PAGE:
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Alajmi, Sharaf

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  • Paper Title: The Moderating Role of Non-executive Directors: Their influence on CEO dismissal decisions in the context of poor company performance.
  • Department Affiliation: Accounting & Corporate Governance
  • Supervisor's Names:
    • Principal: Doctor Alan Kilgore
    • Associate: Doctor Susan Wright


This study examines the impact of four directors’ characteristics (tenure, busyness, occupation and industry related experience) on board effectiveness by capturing the influence of these characteristics on the non-executive directors’ incentives and willingness to monitor and, indeed, discipline top management for actions that result in poor firm performance.


The measures of board effectiveness in this study are sophisticated, taking into account the findings in the literature and considering the non-linear (complex) relationships among factors that affect board effectiveness.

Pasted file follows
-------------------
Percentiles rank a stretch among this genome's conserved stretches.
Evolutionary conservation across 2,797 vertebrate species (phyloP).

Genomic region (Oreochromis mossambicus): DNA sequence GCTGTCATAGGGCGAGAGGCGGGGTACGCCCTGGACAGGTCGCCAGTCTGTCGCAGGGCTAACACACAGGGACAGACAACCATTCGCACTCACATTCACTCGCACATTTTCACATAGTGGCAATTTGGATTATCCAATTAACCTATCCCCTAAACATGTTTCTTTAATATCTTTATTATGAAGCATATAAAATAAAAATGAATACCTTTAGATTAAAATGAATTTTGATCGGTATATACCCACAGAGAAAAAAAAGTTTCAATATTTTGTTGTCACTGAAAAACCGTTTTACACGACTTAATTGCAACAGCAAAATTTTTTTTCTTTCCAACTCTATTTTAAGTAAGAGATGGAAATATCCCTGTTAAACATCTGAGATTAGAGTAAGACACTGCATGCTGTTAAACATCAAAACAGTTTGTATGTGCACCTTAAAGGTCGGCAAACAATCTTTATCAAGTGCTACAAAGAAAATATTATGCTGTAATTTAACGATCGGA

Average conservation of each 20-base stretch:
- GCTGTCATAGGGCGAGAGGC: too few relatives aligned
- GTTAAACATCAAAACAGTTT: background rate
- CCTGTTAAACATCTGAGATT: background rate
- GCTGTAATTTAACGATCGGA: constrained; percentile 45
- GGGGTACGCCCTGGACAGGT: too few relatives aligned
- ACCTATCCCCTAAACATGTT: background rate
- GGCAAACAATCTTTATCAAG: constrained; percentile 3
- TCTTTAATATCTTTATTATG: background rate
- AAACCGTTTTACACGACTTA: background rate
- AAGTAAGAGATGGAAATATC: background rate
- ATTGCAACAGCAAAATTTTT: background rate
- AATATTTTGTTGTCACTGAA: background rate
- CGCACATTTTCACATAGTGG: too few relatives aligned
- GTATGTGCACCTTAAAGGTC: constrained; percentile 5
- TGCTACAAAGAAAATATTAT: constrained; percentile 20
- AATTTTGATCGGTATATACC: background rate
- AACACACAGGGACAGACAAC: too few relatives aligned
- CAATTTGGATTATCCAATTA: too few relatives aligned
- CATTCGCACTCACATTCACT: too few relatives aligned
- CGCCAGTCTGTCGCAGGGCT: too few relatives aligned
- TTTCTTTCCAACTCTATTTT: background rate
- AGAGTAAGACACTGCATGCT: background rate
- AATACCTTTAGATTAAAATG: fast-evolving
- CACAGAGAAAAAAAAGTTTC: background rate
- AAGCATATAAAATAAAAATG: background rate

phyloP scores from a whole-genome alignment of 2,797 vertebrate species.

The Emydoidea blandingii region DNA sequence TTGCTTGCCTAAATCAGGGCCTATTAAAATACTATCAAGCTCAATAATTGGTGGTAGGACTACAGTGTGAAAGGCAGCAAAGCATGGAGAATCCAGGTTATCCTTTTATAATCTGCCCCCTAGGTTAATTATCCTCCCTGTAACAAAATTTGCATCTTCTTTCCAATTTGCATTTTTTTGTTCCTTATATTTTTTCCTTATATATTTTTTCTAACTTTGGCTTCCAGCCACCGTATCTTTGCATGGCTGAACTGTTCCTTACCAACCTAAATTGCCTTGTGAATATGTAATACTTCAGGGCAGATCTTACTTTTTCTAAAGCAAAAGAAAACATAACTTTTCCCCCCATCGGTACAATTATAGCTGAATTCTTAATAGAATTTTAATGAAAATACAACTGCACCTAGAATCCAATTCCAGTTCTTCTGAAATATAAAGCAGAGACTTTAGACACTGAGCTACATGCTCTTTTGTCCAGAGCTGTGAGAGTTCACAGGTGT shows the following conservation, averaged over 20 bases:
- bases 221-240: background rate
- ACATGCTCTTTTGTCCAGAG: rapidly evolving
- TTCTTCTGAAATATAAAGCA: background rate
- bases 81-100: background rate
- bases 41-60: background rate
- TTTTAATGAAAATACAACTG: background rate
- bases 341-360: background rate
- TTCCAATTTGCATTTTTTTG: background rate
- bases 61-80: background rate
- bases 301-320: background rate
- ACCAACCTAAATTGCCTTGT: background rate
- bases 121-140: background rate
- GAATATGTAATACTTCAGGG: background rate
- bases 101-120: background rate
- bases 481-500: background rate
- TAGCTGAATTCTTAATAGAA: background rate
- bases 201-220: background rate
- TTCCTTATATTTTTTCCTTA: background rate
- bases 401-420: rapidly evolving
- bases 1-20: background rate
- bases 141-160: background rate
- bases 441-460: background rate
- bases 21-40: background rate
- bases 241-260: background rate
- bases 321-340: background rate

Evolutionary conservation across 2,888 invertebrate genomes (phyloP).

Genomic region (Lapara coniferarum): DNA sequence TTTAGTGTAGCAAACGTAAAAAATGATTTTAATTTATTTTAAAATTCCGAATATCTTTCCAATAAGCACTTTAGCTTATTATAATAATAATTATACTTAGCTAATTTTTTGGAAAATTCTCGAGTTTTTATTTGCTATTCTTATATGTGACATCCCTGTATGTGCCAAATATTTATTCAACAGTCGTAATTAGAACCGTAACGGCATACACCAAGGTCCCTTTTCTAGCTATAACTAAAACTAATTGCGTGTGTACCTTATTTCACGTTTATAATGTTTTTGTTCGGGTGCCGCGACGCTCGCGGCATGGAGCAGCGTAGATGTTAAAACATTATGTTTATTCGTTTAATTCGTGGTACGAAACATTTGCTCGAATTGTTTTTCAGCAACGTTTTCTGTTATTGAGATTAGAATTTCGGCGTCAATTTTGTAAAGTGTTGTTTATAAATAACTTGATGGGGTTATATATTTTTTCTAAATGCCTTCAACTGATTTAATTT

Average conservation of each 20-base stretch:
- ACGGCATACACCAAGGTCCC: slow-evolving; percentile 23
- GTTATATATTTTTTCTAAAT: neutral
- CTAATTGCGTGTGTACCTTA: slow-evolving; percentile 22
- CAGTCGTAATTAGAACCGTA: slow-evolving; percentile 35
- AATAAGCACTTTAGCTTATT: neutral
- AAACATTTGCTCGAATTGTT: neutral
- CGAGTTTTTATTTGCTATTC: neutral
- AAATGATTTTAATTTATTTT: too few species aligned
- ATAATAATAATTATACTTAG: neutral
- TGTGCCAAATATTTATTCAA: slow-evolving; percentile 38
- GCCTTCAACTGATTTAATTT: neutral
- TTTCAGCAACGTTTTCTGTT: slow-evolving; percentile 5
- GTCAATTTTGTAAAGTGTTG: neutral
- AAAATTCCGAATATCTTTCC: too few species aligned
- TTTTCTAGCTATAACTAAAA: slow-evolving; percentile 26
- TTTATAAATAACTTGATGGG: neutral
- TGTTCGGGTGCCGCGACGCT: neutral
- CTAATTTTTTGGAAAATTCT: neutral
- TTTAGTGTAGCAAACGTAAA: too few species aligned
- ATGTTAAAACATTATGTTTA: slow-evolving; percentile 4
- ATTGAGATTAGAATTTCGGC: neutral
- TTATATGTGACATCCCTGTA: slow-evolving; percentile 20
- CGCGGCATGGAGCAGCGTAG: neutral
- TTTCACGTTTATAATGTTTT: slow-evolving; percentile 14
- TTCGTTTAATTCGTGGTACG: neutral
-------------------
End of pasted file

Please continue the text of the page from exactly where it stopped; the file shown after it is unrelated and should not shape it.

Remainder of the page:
Key literature / theoretical perspective:

Board characteristics have been shown to be related to certain strategic and performance outcomes as well as to strategic change. Theoretical streams include resource dependence theory, stewardship theory, upper echelons theory, stewardship theory, institutional theory, and social network theory.


This paper uses a sample of US firms that dismiss CEOs between 1999 and 2011, to examine the relation between independent directors characteristics (tenure, busyness, industry related expertise, and occupational expertise) and CEO dismissal.

Expected findings:

It is expected that increases in board control effectiveness would moderate the relation between CEO dismissal and poor firm performance.

Theoretical implications:

This study provides a solution to the confining and confounding findings in the literature by seeking to establish a possible link between measures for board’s independence/effectiveness and poor firm performance before independent directors’ influence becomes sufficiently strong enough to enable them to influence CEO dismissal.

Practical implications:

The findings could lead to the development of optimum tenure, busyness and experiences definitions for independent directors.


Firm performance, CEO dismissal, directors’ independence and effectiveness.